Malaysia’s modest GDP growth for 2017

Remember the news about Malaysia going into a recession in 2018? Read here: Recession in 2018 for Malaysia, most sectors down Well, that’s 2018’s prediction. What about 2017? In an article in, the gross domestic product (GDP) growth for 2017 is in the positive territory. ,This is what World Bank Senior Economist for Malaysia Rafael Munoz Monero said, “The government has also been pushing for infrastructural projects, which counter-balance the declining private investments.” In brief it meant that growth is continuing through the government’s infrastructure push. (MRTs, LRTs and more) Economists are predicting that Malaysia will record a modest growth of between 4.2 per cent and 4.3 per cent for 2017. This growth will be driven by domestic demand and infrastructural projects. Monero added that the improving commodity prices is also a boon forMalaysia.
This afternoon, one colleague was telling another colleague that times are bad. There are so many leftover mandarin oranges unsold. It’s price throwing currently. Another colleague concurred and said, ‘Yes, even the dried meat also the same. So many stalls still have so much stock. Usually just before Chinese New Year, all would be sold out.’ In the evening, I read the news that the orders for flowers on Valentine’s day is extremely strong and it has even exceeded the orders from walk-in customers. I think there are today way too many malls and way too many supermarkets, all have mandarin orange stocks. This may explain why there are still so many left unsold currently. I have no answers for dried meat but I know one thing’s for sure, the prices are still going up. If I own a dried meat stall, I would prefer to sell cheaper and quickly sell rather than sell high and having lots of leftovers later on.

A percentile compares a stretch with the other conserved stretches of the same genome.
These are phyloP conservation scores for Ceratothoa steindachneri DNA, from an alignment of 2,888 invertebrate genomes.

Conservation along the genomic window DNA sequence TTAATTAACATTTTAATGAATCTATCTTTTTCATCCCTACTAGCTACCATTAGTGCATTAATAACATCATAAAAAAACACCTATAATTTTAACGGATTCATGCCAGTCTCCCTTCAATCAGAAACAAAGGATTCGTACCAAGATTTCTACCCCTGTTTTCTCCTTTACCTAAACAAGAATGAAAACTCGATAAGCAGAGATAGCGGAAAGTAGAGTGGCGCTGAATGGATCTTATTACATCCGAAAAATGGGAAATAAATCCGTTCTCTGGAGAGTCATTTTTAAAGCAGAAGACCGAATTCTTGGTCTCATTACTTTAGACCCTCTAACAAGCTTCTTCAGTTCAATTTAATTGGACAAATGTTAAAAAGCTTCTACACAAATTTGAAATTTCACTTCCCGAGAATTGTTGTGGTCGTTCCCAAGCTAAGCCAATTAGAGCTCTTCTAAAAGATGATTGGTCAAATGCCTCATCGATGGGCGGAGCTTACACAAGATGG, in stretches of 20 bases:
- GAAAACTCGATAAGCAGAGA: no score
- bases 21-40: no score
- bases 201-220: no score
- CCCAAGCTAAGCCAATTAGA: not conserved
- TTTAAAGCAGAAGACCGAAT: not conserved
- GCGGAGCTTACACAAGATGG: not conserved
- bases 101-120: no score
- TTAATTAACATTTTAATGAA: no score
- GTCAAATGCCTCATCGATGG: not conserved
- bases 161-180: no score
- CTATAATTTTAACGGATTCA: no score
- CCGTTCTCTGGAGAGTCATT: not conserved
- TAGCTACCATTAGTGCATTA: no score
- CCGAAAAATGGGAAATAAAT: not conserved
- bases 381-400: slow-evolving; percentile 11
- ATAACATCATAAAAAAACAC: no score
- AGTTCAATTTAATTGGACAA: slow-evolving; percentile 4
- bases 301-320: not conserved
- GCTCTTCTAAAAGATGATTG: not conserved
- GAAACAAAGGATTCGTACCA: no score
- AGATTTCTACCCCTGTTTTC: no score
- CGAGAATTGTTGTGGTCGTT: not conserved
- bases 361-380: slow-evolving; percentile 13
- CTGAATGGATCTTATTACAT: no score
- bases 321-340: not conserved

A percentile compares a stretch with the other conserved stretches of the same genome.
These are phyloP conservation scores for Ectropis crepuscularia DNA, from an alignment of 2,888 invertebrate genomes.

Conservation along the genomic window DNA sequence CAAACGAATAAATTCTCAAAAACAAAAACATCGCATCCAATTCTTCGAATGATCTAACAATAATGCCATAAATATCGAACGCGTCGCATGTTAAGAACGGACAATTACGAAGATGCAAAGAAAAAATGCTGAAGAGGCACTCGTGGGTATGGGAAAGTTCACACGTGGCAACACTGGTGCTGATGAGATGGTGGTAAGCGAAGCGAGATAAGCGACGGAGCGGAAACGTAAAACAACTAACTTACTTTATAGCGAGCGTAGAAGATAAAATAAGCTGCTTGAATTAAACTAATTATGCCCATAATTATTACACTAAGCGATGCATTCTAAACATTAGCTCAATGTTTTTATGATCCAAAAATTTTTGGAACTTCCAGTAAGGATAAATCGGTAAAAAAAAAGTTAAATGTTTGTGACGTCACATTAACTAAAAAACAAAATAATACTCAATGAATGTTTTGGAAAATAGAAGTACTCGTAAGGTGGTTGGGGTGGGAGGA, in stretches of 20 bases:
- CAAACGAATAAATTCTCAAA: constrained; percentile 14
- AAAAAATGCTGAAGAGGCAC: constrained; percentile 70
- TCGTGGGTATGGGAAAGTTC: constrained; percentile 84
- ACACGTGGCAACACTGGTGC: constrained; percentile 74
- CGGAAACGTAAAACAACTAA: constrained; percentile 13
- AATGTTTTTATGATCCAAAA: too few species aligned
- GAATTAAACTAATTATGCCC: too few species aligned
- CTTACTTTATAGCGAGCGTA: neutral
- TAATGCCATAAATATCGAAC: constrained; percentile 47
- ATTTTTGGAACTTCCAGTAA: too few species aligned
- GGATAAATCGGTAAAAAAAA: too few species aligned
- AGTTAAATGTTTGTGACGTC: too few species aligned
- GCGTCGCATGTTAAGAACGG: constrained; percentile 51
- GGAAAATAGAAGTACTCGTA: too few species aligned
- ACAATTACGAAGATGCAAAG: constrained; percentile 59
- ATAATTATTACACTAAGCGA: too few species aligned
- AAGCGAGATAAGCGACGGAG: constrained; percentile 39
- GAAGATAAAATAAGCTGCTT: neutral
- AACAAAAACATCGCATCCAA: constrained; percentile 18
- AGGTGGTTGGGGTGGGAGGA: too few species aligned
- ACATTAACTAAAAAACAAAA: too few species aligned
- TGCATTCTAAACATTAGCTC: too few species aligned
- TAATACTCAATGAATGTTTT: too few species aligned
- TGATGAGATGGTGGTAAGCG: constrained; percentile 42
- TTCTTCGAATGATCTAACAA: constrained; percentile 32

I do hope everyone note that property market cannot be running if the economy is stalling. Thus, regardless of what any property expert or guru tells you about undervalued properties, always understand where the economy is heading first. During a real recession, the buyers would not be looking at buying property as their first priority. By the way, the unemployment rate for Malaysia has also gone up very marginally. From 3.4 percent end November, it is now 3.5 percent as at end December. Yes, this is considered a very low number but this is the first sign that we must be aware off as it triggers a lot of things. Without a job, one cannot pay his loans. When many people could not pay their loans, the Non-Performing Loans for banks would increase. When this increases, bank becomes even more careful in lending. The vicious cycle would then grow bigger. As of now however, everything seemed fine. Happy following.
written on 14 Feb 2017
Next suggested article:   Stay safe, buy within affordability and stop bubble building


Leave a Reply

Your email address will not be published. Required fields are marked *